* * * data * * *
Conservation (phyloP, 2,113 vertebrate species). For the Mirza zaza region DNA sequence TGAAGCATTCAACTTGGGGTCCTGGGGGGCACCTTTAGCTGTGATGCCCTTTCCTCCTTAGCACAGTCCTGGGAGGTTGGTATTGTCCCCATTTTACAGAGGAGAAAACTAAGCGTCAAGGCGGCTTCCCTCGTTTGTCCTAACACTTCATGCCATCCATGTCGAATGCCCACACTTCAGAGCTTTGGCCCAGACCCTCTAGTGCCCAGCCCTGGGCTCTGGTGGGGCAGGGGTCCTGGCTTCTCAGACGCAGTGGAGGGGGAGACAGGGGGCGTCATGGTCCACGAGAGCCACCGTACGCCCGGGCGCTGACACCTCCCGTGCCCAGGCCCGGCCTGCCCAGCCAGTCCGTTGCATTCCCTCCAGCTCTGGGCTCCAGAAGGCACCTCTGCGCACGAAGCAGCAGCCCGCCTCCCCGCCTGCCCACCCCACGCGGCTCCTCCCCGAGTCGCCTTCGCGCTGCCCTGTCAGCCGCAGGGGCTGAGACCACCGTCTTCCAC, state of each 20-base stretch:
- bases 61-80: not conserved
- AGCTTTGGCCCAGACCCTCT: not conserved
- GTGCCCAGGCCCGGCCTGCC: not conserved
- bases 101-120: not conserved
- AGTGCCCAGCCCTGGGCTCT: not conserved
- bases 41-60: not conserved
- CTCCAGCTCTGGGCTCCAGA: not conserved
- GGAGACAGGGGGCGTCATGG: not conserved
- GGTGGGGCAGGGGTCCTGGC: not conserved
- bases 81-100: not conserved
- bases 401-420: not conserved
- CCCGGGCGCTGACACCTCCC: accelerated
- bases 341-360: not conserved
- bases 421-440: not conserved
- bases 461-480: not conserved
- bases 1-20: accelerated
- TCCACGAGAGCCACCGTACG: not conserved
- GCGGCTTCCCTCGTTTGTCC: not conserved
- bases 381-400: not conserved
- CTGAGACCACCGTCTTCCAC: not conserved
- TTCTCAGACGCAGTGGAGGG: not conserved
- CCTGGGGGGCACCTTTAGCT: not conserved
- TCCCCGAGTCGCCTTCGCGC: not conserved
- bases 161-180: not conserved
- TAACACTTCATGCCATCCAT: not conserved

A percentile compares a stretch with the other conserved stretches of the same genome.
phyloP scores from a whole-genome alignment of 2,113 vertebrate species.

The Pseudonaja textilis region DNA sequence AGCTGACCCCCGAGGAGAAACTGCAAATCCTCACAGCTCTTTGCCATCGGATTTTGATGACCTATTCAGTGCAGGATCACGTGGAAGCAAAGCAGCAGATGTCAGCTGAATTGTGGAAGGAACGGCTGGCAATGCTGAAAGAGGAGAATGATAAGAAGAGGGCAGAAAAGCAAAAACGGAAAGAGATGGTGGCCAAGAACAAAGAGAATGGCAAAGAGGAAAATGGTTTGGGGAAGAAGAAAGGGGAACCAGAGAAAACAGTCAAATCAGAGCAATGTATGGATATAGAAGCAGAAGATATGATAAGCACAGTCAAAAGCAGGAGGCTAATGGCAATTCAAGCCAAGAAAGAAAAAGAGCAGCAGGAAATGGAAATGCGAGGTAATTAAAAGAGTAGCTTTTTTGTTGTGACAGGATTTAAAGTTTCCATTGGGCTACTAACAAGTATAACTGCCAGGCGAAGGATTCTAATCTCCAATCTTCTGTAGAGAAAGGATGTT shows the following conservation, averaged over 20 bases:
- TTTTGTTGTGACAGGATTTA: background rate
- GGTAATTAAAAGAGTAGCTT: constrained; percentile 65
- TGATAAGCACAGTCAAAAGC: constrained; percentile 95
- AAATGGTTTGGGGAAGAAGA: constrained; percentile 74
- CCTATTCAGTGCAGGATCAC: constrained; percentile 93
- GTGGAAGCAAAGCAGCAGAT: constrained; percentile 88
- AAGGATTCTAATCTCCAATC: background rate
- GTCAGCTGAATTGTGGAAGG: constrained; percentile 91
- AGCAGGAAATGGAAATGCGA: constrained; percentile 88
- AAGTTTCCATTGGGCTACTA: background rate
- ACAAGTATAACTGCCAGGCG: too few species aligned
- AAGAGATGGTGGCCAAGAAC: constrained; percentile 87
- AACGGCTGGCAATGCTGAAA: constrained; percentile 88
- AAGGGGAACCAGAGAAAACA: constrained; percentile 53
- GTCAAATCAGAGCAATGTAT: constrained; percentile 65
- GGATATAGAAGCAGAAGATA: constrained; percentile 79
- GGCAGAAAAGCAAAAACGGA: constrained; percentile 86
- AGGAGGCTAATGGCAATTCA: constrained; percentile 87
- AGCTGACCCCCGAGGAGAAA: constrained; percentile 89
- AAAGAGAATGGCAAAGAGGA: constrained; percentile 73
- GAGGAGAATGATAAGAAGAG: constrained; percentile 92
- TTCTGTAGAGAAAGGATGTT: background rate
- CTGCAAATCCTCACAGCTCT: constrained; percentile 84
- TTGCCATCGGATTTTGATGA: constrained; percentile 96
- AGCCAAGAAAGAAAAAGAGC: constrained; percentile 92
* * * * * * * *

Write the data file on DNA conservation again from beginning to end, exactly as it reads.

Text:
Conservation (phyloP, 2,113 vertebrate species). For the Mirza zaza region DNA sequence TGAAGCATTCAACTTGGGGTCCTGGGGGGCACCTTTAGCTGTGATGCCCTTTCCTCCTTAGCACAGTCCTGGGAGGTTGGTATTGTCCCCATTTTACAGAGGAGAAAACTAAGCGTCAAGGCGGCTTCCCTCGTTTGTCCTAACACTTCATGCCATCCATGTCGAATGCCCACACTTCAGAGCTTTGGCCCAGACCCTCTAGTGCCCAGCCCTGGGCTCTGGTGGGGCAGGGGTCCTGGCTTCTCAGACGCAGTGGAGGGGGAGACAGGGGGCGTCATGGTCCACGAGAGCCACCGTACGCCCGGGCGCTGACACCTCCCGTGCCCAGGCCCGGCCTGCCCAGCCAGTCCGTTGCATTCCCTCCAGCTCTGGGCTCCAGAAGGCACCTCTGCGCACGAAGCAGCAGCCCGCCTCCCCGCCTGCCCACCCCACGCGGCTCCTCCCCGAGTCGCCTTCGCGCTGCCCTGTCAGCCGCAGGGGCTGAGACCACCGTCTTCCAC, state of each 20-base stretch:
- bases 61-80: not conserved
- AGCTTTGGCCCAGACCCTCT: not conserved
- GTGCCCAGGCCCGGCCTGCC: not conserved
- bases 101-120: not conserved
- AGTGCCCAGCCCTGGGCTCT: not conserved
- bases 41-60: not conserved
- CTCCAGCTCTGGGCTCCAGA: not conserved
- GGAGACAGGGGGCGTCATGG: not conserved
- GGTGGGGCAGGGGTCCTGGC: not conserved
- bases 81-100: not conserved
- bases 401-420: not conserved
- CCCGGGCGCTGACACCTCCC: accelerated
- bases 341-360: not conserved
- bases 421-440: not conserved
- bases 461-480: not conserved
- bases 1-20: accelerated
- TCCACGAGAGCCACCGTACG: not conserved
- GCGGCTTCCCTCGTTTGTCC: not conserved
- bases 381-400: not conserved
- CTGAGACCACCGTCTTCCAC: not conserved
- TTCTCAGACGCAGTGGAGGG: not conserved
- CCTGGGGGGCACCTTTAGCT: not conserved
- TCCCCGAGTCGCCTTCGCGC: not conserved
- bases 161-180: not conserved
- TAACACTTCATGCCATCCAT: not conserved

A percentile compares a stretch with the other conserved stretches of the same genome.
phyloP scores from a whole-genome alignment of 2,113 vertebrate species.

The Pseudonaja textilis region DNA sequence AGCTGACCCCCGAGGAGAAACTGCAAATCCTCACAGCTCTTTGCCATCGGATTTTGATGACCTATTCAGTGCAGGATCACGTGGAAGCAAAGCAGCAGATGTCAGCTGAATTGTGGAAGGAACGGCTGGCAATGCTGAAAGAGGAGAATGATAAGAAGAGGGCAGAAAAGCAAAAACGGAAAGAGATGGTGGCCAAGAACAAAGAGAATGGCAAAGAGGAAAATGGTTTGGGGAAGAAGAAAGGGGAACCAGAGAAAACAGTCAAATCAGAGCAATGTATGGATATAGAAGCAGAAGATATGATAAGCACAGTCAAAAGCAGGAGGCTAATGGCAATTCAAGCCAAGAAAGAAAAAGAGCAGCAGGAAATGGAAATGCGAGGTAATTAAAAGAGTAGCTTTTTTGTTGTGACAGGATTTAAAGTTTCCATTGGGCTACTAACAAGTATAACTGCCAGGCGAAGGATTCTAATCTCCAATCTTCTGTAGAGAAAGGATGTT shows the following conservation, averaged over 20 bases:
- TTTTGTTGTGACAGGATTTA: background rate
- GGTAATTAAAAGAGTAGCTT: constrained; percentile 65
- TGATAAGCACAGTCAAAAGC: constrained; percentile 95
- AAATGGTTTGGGGAAGAAGA: constrained; percentile 74
- CCTATTCAGTGCAGGATCAC: constrained; percentile 93
- GTGGAAGCAAAGCAGCAGAT: constrained; percentile 88
- AAGGATTCTAATCTCCAATC: background rate
- GTCAGCTGAATTGTGGAAGG: constrained; percentile 91
- AGCAGGAAATGGAAATGCGA: constrained; percentile 88
- AAGTTTCCATTGGGCTACTA: background rate
- ACAAGTATAACTGCCAGGCG: too few species aligned
- AAGAGATGGTGGCCAAGAAC: constrained; percentile 87
- AACGGCTGGCAATGCTGAAA: constrained; percentile 88
- AAGGGGAACCAGAGAAAACA: constrained; percentile 53
- GTCAAATCAGAGCAATGTAT: constrained; percentile 65
- GGATATAGAAGCAGAAGATA: constrained; percentile 79
- GGCAGAAAAGCAAAAACGGA: constrained; percentile 86
- AGGAGGCTAATGGCAATTCA: constrained; percentile 87
- AGCTGACCCCCGAGGAGAAA: constrained; percentile 89
- AAAGAGAATGGCAAAGAGGA: constrained; percentile 73
- GAGGAGAATGATAAGAAGAG: constrained; percentile 92
- TTCTGTAGAGAAAGGATGTT: background rate
- CTGCAAATCCTCACAGCTCT: constrained; percentile 84
- TTGCCATCGGATTTTGATGA: constrained; percentile 96
- AGCCAAGAAAGAAAAAGAGC: constrained; percentile 92